“The LLM,” Gottardi explains, “prepares students to be proficient in effectively navigating common-law material, giving them a competitive advantage in the market. An attorney with law degrees both in Europe and in the U.S. has an incredible competitive advantage in the context of multinational company work and/or international litigation.”
She says her LLM career at Cincinnati Law “was a growing experience in multiple ways. First of all, on a personal level, I’m far away from my family, I have to rely on my own abilities. On a more educational level, it was challenging to attend classes based in a different legal system and get up to speed with the JDs and be on the same level as them.”
Reflecting on the sometimes-difficult experience, however, Gottardi does not hesitate to say, “I loved it.” She feels the quality of teaching here is “outstanding” and felt a particular affinity for Professor Jacob Cogan’s interest in international law and adjunct Professor John B. Pinney's ability to bring his professional experience into the classroom.
Pinney was also instrumental in Gottardi’s decision to represent Cincinnati Law at the 25th Annual William C. Vis International Commercial Arbitration Moot in Hong Kong, China. The Vis competition is an annual international law student arbitration competition. Schools from all over the world participate, and it is one of the most prestigious law competitions in the world. Pinney and Steve McDevitt (attorney at Frost, Brown, Todd law firm) volunteered their time to lead Gottardi’s team.
In the summer of 2018, with Cincinnati Law sponsorship, Gottardi went to the Republic of Georgia. Under the supervision of Georgian Deputy Minister of the Interior and fellow Cincinnati Law LLM graduate Natia Mezvrishvili, Gottardi worked on a variety of issues at the Ministry, focusing primarily on domestic violence issues. One of her first tasks was researching cybercrime, with a special focus on cyberbullying and cyberstalking—relatively new fields that greatly benefit from further research. Gottardi also learned about Georgia’s history and government (you can check out her overview here).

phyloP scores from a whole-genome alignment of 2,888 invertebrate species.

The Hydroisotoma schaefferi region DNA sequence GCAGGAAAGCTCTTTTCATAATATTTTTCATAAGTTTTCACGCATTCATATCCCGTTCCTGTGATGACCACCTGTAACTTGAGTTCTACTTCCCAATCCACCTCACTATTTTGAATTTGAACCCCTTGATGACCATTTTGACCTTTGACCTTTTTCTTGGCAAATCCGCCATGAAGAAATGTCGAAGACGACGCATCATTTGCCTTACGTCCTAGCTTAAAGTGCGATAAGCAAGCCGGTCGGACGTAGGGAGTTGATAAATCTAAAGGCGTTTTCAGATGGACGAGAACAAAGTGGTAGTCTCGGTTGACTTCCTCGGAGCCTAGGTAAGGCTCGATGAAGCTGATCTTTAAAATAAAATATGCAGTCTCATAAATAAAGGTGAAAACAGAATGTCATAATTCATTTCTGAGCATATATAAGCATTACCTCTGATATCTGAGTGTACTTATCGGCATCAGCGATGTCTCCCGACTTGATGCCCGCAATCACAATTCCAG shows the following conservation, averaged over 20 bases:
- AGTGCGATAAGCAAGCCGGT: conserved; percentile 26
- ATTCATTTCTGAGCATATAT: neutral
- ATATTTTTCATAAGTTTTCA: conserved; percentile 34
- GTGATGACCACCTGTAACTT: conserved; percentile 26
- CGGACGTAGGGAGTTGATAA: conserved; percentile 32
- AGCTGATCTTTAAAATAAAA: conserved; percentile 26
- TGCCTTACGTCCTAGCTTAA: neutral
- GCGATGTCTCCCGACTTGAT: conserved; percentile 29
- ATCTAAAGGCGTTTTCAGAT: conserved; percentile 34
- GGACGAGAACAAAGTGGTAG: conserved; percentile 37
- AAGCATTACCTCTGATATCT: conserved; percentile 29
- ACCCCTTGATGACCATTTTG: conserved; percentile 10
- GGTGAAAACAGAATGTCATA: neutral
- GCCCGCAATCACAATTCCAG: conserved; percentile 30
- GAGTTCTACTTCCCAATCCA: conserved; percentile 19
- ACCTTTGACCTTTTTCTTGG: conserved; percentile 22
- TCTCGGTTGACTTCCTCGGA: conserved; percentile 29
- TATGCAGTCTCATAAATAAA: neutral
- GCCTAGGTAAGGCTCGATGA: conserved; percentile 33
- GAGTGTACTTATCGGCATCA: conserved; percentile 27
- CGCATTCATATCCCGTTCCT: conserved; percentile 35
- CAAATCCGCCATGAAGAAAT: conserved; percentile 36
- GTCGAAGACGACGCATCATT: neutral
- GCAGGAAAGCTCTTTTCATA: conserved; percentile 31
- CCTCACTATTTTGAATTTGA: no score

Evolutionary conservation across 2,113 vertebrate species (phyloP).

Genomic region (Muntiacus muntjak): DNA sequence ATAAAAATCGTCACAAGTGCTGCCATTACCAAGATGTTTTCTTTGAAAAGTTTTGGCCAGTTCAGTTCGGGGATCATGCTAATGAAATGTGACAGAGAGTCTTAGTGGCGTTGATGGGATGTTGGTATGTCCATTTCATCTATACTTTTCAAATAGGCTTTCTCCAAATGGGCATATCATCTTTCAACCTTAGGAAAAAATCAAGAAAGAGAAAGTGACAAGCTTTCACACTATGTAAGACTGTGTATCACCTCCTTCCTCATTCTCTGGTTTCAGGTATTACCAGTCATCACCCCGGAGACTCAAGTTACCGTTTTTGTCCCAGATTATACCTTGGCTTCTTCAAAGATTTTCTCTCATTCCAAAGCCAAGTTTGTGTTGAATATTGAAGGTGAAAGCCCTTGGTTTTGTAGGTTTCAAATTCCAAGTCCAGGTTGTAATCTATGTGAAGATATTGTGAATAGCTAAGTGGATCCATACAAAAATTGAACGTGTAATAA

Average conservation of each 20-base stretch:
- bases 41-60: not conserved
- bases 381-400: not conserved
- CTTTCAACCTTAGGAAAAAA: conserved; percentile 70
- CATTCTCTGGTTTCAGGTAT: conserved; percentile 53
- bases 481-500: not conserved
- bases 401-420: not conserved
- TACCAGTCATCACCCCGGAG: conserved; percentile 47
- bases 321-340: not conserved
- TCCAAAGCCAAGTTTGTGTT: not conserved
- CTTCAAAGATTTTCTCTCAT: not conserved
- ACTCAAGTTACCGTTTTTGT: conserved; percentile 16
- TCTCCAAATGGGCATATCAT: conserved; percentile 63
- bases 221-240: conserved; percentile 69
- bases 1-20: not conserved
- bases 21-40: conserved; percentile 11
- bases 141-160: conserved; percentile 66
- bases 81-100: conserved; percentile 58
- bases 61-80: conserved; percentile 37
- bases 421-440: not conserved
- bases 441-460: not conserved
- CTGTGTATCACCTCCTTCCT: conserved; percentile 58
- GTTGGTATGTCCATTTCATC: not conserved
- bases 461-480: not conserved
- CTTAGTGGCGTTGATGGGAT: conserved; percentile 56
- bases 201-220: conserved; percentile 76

Nora Burke Wagner, assistant dean for International Student Programs & Director of the LLM Program, explained that the trip was made possible by the law school’s Urban Morgan Institute, as well as Mezvrishvili.
“After Natia was named Georgian Deputy Minister of the Interior, she offered to host a UC Law intern. Francesca’s work with the Urban Morgan Institute and Human Rights Quarterly made her the perfect choice. We couldn’t be prouder of both Natia and Francesca, and we’re incredibly grateful to Natia for creating this opportunity,” she said.